1. Lock and store your cellphone carefully whenever it’s not in use.
  2. Know and understand the features on your cellphone and smartwatch. If you have “fall detection” or Emergency SOS functions enabled, become familiar with how they are triggered.
  3. Turn your device on airplane mode if children are playing with it.
  4. Do not program 9-1-1 into any phone.
  5. If you do call 9-1-1 by accident, do not hang up. We need you to stay on the line so that we can ensure your safety.

Learn more about accidental calls here. Want to become a public safety superstar? Protect your loved ones and pledge to use 9-1-1 responsibly at www.911pledge.ca.

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Interview Opportunity

Police Call Takers Meegan and Roanne will be available for interviews on Wednesday, July 20 from 8:00 am to 1:00 pm PDT. Media are invited to E-Comm’s Vancouver location at 3301 East Pender Street, Vancouver B.C. Interviews must be confirmed in advance.

Video/Photo


About E-Comm


E-Comm is the first point of contact for 9-1-1 callers in 25 regional districts in British Columbia and provides dispatch services for more than 70 police agencies and fire departments across the province. E‐Comm also owns and operates the largest multi‐jurisdictional, tri‐service, wide‐area radio network in the province used by police, fire and ambulance personnel throughout Metro Vancouver and parts of the Fraser Valley.

Media Contact

E-Comm
604-215-6248
media@ecomm911.ca

UPDATED: Rogers Communications Outage

Vancouver, B.C., July 11 — At approximately 5:30 p.m. on July 10, Rogers Communications Inc., (Rogers) advised that services had been restored for most of their customers.

Please note that the 9-1-1 system was not compromised during the outage and remains fully functional at this time.

If you continue to experience problems with your cellular service, please contact Rogers directly.

E-Comm continues to advise members of the public without access to a working phone and in need of emergency services, to first try dialing 9-1-1. If you are unable to connect, find alternate means of contacting 9-1-1. This includes using a landline or wireless device serviced by a different carrier, going to a neighbour’s house, using phones at nearby businesses or community centres, or heading to the closest fire department for assistance. We also ask that people refrain from making test calls to 9-1-1. It is imperative we keep the lines open for emergency calls only.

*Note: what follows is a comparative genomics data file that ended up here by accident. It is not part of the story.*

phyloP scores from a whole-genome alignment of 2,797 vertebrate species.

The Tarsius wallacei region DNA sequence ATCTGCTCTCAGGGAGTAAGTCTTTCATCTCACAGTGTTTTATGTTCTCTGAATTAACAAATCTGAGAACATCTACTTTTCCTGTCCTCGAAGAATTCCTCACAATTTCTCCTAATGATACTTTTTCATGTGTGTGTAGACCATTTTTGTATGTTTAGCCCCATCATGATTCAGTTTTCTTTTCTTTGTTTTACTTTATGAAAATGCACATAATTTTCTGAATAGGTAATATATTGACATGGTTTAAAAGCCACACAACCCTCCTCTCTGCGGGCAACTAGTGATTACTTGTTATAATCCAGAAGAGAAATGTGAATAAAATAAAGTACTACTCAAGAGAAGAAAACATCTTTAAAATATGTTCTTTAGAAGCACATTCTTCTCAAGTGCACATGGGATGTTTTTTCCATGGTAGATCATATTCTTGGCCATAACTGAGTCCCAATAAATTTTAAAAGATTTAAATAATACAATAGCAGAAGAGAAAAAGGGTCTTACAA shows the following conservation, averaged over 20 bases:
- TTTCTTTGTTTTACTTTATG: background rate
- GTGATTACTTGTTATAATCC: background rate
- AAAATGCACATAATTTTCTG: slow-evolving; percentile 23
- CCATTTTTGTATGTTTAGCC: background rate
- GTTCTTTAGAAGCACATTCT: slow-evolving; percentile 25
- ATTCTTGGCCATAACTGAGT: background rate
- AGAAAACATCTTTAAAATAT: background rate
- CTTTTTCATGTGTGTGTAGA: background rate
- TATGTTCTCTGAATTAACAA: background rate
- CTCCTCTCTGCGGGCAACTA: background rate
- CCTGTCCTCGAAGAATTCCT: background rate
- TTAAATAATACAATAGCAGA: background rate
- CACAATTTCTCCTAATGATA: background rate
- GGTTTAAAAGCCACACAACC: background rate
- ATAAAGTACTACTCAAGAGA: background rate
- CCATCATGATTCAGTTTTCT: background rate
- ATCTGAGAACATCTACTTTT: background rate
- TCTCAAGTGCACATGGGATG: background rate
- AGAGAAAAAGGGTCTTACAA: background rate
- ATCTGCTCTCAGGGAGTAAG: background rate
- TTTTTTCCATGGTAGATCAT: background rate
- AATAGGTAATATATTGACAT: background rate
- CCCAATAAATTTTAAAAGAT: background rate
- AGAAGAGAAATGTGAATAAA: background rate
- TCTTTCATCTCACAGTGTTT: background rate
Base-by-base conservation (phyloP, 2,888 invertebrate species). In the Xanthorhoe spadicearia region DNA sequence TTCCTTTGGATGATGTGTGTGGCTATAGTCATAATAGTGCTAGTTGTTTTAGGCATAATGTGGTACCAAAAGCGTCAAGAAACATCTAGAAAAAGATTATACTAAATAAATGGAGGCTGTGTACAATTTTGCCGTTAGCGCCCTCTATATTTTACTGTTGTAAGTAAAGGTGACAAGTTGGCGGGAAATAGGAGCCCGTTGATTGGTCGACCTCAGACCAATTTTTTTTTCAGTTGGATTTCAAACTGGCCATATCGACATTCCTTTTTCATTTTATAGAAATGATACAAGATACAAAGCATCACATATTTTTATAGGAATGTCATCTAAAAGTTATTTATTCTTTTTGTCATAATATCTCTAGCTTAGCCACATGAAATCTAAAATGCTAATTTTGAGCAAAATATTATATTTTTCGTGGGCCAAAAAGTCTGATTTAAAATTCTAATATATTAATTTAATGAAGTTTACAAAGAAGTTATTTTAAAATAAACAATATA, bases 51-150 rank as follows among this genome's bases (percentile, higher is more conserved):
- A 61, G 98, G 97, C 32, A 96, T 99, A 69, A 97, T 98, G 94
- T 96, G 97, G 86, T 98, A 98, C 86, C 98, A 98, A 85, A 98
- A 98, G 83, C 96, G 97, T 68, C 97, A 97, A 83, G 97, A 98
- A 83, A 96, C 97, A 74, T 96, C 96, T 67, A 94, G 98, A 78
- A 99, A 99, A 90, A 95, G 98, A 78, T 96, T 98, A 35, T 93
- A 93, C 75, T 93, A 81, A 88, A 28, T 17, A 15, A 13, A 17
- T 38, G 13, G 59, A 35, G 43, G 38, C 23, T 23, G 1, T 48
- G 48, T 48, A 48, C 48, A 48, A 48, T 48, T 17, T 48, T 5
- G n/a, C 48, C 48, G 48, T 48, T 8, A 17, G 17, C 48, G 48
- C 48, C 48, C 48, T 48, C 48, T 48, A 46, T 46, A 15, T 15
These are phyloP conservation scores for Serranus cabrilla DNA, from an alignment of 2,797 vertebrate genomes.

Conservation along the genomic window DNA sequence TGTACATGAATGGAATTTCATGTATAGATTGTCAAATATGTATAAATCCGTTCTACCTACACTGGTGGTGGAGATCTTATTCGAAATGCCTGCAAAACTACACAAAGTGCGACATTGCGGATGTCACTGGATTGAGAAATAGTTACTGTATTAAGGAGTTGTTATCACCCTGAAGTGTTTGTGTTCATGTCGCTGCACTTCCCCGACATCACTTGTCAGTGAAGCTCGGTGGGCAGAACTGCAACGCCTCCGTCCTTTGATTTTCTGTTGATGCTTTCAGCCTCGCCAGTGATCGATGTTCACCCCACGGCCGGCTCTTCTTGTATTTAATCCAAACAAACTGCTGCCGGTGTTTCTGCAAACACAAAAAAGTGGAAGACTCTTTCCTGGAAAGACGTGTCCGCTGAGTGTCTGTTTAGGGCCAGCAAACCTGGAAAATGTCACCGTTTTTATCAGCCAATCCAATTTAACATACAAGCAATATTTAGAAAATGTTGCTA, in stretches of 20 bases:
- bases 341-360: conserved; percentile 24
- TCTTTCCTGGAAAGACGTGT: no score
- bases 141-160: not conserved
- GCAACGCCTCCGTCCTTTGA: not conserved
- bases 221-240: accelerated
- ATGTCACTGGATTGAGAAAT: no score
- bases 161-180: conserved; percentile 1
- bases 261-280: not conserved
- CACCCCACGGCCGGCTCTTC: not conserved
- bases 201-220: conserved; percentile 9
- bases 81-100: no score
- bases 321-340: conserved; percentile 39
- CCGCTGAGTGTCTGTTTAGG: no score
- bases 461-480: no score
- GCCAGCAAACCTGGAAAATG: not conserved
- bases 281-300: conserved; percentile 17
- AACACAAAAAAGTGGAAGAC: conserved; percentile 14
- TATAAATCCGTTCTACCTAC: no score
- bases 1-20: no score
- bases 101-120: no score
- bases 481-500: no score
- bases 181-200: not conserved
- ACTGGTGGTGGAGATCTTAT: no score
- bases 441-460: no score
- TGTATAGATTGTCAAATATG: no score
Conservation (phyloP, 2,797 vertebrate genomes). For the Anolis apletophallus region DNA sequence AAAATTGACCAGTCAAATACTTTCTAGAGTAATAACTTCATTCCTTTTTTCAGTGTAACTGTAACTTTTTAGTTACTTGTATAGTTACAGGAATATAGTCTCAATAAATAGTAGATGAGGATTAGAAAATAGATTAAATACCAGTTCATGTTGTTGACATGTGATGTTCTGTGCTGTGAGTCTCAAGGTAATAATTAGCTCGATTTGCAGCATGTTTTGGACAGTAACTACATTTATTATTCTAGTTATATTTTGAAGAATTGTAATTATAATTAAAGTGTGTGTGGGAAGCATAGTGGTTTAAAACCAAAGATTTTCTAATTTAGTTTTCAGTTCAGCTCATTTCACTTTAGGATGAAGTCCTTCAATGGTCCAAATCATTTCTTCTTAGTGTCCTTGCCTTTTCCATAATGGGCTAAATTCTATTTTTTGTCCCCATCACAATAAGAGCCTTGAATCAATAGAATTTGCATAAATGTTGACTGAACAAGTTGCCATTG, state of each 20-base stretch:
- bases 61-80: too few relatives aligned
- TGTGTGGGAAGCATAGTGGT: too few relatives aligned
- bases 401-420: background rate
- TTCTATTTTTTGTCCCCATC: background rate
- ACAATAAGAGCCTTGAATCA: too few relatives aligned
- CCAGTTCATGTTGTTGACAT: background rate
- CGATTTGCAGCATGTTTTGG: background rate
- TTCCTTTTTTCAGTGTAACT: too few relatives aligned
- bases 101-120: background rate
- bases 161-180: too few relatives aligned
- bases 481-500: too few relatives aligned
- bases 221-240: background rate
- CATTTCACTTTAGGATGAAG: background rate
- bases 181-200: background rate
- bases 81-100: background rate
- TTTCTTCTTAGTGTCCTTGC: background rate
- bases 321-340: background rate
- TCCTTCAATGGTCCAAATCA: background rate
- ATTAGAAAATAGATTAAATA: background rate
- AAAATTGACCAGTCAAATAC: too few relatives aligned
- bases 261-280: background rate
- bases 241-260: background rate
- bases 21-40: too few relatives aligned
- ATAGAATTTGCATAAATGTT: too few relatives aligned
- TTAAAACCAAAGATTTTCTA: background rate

For more information and updates about the outage contact Rogers Communications.

 

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Vancouver, B.C., July 8 —Today, at approximately 2 a.m., E-Comm began to receive reports of a telecommunications outage impacting Rogers and Fido customers across Canada. At this time customers with either carrier are not able to use their phones to make any calls; including to 9-1-1. Please note that the 9-1-1 system is not compromised and remains fully functional. At this time the outage impacts Rogers and Fido customers only.

E-Comm is advising members of the public without access to a working phone and in need of emergency services to find alternate means of contacting 9-1-1. This includes using a landline or wireless device serviced by a different carrier, going to a neighbour’s house, using phones at nearby businesses or community centres, or heading to the closest fire department for assistance. We also ask that people refrain from making test calls to 9-1-1. It is imperative we keep the lines open for emergency calls only.

For more information and updates about the outage contact Rogers Communications.

 

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Media Contact:
E-Comm 9-1-1
604-215-6248
media@ecomm911.ca